Zuckerberg said his father was a mail carrier in Brooklyn whose “method of fixing a TV that went out of whack was to take a fist and pop it.” But the future dentist was the kind of teenager who dismantled stereos just to see how they worked. A dental school classmate turned him on to computers.

The first one in his office was a massive IBM machine that cost $10,000 and could do little more than print out invoices. “It wasn’t about the math; it was about the vision,” Zuckerberg said.


Another of his early computers came with a programming tutorial disk. Zuckerberg taught young Mark to write code. “He was bored with his schoolwork,” the elder Zuckerberg explained. He later let the boy rig up a primitive version of instant messaging that enabled people in different parts of the dental office and the house to communicate via computer. The family dubbed it ZuckNet.

“It was buggy and it crashed, but it worked for about a year until we got networked,” Edward said.

Mark is not the only child to share his father’s passion. The youngest Zuckerberg daughter, Arielle, is a senior at Claremont McKenna College studying computer science; she designed the office’s website. The oldest daughter, Randi, works with Mark at Facebook as the head of marketing. The middle daughter, Donna, a doctoral student in classics, is married to a computer whiz. That son-in-law, Harry Schmidt, has supplemented his graduate school income by designing an iPhone app for translating Latin.

It is Schmidt, not Mark, whom dentist Zuckerberg calls when he needs IT help.


“Mark was never a repair kind of guy,” Zuckerberg said. “Harry can do lots of stuff that Mark can’t.”

It’s easy to see where Mark inherited the cool dispassion for which he is known. The elder Zuckerberg talks about Facebook more from the perspective of a calculating businessman than a proud parent.

“It’s a tremendous marketing tool for business. It certainly is the biggest bang for your marketing buck,” he said.

Still, he’s keeping his options open. Zuckerberg said he had tried competing sites, including Foursquare, and found them inferior to Facebook — so far.


“If Foursquare were a better product?” he pondered for a second. “I’ve never been faced with that problem, but I guess it would be a dilemma for me.”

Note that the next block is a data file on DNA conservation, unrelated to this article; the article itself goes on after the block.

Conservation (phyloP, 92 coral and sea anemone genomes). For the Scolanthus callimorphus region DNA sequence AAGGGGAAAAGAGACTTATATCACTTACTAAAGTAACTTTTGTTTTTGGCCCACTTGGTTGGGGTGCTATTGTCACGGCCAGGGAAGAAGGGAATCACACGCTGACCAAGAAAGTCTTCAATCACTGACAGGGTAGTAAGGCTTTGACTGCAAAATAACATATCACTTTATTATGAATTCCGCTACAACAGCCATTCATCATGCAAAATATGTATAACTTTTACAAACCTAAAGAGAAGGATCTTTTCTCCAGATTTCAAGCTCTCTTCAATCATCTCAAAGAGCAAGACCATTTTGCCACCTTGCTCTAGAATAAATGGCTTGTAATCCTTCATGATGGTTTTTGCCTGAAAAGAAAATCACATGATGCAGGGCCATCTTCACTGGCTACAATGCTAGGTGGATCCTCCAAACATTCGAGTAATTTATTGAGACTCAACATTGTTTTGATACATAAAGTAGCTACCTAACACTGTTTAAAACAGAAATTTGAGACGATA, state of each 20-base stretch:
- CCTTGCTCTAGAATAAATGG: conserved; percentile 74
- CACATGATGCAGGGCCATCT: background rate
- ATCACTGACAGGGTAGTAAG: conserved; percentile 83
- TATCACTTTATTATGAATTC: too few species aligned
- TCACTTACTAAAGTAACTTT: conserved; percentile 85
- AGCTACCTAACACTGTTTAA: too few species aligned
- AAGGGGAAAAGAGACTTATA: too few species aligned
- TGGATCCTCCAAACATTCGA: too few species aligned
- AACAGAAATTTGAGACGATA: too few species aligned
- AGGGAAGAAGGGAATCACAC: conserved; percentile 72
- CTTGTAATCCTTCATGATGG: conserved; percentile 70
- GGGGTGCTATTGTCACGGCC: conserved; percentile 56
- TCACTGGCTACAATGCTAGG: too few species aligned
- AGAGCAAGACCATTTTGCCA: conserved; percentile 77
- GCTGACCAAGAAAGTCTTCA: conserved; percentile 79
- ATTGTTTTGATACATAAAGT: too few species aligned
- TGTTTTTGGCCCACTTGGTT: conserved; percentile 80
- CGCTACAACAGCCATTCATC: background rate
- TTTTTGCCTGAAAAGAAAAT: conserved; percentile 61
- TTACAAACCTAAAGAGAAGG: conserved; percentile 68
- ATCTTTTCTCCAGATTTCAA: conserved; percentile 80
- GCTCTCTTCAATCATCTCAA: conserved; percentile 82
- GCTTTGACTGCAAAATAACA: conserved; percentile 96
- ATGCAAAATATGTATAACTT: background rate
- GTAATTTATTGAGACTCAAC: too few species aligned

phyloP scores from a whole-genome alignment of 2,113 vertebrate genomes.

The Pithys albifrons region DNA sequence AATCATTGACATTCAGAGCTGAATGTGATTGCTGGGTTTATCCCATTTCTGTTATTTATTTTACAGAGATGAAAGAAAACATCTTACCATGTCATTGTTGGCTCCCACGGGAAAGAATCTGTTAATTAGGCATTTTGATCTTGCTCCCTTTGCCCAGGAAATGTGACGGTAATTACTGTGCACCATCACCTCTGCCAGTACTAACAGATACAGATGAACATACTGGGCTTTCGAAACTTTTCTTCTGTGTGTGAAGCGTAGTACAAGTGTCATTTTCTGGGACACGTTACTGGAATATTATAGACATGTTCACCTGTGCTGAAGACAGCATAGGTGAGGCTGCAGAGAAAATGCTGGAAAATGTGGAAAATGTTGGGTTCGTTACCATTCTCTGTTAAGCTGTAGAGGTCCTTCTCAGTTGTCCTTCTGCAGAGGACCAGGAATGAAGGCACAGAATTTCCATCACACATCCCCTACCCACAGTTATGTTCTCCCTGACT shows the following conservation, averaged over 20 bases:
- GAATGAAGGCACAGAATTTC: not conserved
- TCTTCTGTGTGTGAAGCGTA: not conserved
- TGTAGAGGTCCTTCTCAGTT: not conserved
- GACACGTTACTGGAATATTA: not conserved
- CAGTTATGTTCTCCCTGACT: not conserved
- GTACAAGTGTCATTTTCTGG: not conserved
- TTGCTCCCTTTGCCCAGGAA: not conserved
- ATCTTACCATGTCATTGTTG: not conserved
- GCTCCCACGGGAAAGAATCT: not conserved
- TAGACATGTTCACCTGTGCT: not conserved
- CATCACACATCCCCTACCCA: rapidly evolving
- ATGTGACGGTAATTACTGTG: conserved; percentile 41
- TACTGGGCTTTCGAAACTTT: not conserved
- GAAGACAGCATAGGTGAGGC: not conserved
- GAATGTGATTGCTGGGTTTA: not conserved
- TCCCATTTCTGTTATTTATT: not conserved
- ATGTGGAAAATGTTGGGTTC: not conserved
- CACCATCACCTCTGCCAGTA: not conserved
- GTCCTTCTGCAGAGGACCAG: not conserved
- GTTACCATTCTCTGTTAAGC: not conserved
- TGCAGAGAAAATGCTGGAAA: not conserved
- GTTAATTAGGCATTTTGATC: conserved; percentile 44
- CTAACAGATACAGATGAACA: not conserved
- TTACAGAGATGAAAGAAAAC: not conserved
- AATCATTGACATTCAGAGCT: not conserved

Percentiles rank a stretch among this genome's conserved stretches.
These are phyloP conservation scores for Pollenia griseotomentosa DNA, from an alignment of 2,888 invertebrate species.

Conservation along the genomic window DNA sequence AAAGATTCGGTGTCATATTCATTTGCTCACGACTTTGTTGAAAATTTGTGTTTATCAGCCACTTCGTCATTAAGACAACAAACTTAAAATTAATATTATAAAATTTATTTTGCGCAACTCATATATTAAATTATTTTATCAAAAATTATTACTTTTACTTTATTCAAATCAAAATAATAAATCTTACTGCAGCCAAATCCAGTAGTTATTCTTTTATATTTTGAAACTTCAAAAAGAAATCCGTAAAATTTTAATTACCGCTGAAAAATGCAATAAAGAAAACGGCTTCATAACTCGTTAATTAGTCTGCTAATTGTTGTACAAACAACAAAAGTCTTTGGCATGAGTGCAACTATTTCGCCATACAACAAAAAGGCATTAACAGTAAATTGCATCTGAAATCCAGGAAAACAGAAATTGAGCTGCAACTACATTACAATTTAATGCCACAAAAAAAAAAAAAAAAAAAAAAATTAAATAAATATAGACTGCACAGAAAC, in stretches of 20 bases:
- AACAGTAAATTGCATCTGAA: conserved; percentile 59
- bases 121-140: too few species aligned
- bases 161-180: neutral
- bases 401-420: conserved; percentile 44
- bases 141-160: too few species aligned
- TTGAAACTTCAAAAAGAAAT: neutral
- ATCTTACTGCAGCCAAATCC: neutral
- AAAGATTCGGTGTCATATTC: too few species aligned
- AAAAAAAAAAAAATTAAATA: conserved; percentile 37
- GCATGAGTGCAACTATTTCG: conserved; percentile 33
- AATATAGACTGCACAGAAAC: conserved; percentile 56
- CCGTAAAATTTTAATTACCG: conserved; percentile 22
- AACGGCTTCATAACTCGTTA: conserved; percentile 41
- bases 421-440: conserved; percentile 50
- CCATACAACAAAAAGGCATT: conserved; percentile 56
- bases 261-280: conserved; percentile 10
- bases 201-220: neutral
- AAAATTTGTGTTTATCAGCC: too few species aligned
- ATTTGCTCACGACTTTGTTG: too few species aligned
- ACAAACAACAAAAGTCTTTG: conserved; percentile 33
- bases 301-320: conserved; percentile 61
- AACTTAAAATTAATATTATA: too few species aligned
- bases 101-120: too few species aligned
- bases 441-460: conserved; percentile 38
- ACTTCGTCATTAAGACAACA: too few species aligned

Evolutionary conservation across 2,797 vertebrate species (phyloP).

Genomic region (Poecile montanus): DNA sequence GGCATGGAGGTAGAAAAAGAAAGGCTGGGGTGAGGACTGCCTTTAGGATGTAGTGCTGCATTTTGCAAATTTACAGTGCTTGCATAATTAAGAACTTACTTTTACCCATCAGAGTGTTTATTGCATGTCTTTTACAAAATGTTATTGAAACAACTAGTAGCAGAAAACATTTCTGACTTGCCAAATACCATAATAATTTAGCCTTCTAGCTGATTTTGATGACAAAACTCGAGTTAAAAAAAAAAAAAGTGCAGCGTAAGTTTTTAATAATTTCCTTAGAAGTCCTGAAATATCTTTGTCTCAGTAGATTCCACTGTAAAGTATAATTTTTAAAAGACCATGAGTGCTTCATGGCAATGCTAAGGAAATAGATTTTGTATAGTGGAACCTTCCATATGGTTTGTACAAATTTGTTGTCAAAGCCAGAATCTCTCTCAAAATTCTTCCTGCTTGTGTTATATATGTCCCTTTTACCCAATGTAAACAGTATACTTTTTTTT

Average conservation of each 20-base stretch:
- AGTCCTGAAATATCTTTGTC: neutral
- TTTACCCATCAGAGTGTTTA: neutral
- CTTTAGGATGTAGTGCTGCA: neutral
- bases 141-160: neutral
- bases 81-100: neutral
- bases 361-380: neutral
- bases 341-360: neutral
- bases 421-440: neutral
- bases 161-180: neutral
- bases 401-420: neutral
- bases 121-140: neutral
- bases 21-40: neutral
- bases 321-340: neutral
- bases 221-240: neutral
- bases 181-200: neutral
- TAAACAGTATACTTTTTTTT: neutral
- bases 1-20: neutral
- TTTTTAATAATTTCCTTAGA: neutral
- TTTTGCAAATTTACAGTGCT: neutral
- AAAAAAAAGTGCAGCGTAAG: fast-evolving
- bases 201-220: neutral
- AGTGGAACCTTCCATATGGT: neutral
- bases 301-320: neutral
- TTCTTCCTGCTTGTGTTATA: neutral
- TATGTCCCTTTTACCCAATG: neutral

Zuckerberg has mostly ignored people who post comments about his son on the dental office Facebook wall. In person, he grows visibly uncomfortable when asked about him. (Mark was equally reticent and would not comment about his father.)

“If I wanted to put a poster of my son on the cover of Time magazine somewhere in the waiting room, I guess I could, but I just choose not to,” he said flatly.

Zuckerberg’s restraint may be due in part to the backfiring of a recent effort to capitalize on his son’s fame. In a marketing letter sent to prospective patients this year, Zuckerberg declared, “I am literally the Father of Facebook!”


The backlash was immediate. Time magazine, which named Mark Zuckerberg its 2010 Person of the Year, mocked his dad in its online edition, comparing the ham-handed marketing plug to “one of those hilarious e-mails with wild claims of being the deposed king of Nigeria who just needs a little money to get back on his feet.”

Though Zuckerberg talks little of his famous offspring, he is quick to defend him. He takes particular offense at director David Fincher’s portrayal of his son as a back-stabbing, arrogant, socially inept savant in “The Social Network.” The movie, Zuckerberg said, was “inaccurate” and “disturbing.”

Like his son — who is known for wearing T-shirts and driving an aging Acura — Zuckerberg has tenaciously clung to the same life he had before Facebook garnered half a billion users and converted “friend” into a verb.

He still works a full schedule. When he needs a computer, he often uses a communal office machine perched on a cramped desk alongside a photo of Cavalluzzi’s son and a pink-and-white guinea pig Beanie Baby.


The biggest change in his life, he said, is the amount of time he has to spend deflecting questions from patients about Mark and his company.

“I guess I’ve lost some of my identity. I’ve always been the dentist, and now I’m the father of the Facebook guy,” Zuckerberg said, just a bit ruefully. But then he perked up: “You know, I’m still the dentist.”